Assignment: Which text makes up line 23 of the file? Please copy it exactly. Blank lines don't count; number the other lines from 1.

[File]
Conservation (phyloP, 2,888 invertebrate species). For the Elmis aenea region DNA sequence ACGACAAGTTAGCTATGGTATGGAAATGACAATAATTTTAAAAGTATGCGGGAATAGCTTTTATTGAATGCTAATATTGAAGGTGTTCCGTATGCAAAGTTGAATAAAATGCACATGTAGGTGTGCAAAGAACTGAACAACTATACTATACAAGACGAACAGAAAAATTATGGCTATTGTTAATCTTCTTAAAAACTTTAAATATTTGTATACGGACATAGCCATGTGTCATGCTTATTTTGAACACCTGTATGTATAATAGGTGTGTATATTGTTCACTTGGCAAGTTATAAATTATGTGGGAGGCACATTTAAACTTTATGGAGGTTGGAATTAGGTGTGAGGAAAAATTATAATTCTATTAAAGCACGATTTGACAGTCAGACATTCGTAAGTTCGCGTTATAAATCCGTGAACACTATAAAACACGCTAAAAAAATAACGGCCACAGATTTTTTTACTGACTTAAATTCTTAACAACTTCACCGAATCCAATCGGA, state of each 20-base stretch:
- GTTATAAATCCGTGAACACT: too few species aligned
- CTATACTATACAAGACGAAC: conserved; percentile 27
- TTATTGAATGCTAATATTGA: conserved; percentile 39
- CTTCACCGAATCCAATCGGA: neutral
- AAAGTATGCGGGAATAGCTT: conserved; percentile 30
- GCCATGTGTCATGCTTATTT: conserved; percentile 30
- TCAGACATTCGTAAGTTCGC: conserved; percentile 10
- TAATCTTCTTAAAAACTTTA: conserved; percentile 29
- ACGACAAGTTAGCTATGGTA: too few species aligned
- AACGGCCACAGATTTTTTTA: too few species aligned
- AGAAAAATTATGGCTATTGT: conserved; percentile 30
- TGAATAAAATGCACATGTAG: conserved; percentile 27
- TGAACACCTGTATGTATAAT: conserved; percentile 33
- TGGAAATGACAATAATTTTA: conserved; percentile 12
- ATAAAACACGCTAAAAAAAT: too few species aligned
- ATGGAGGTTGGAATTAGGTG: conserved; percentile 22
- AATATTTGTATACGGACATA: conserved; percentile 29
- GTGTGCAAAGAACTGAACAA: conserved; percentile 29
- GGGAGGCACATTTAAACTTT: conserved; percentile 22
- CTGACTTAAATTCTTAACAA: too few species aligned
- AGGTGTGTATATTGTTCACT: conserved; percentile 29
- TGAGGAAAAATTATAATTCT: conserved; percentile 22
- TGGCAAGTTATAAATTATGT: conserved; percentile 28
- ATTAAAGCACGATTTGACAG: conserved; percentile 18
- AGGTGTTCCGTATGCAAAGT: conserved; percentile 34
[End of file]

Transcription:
- TGAGGAAAAATTATAATTCT: conserved; percentile 22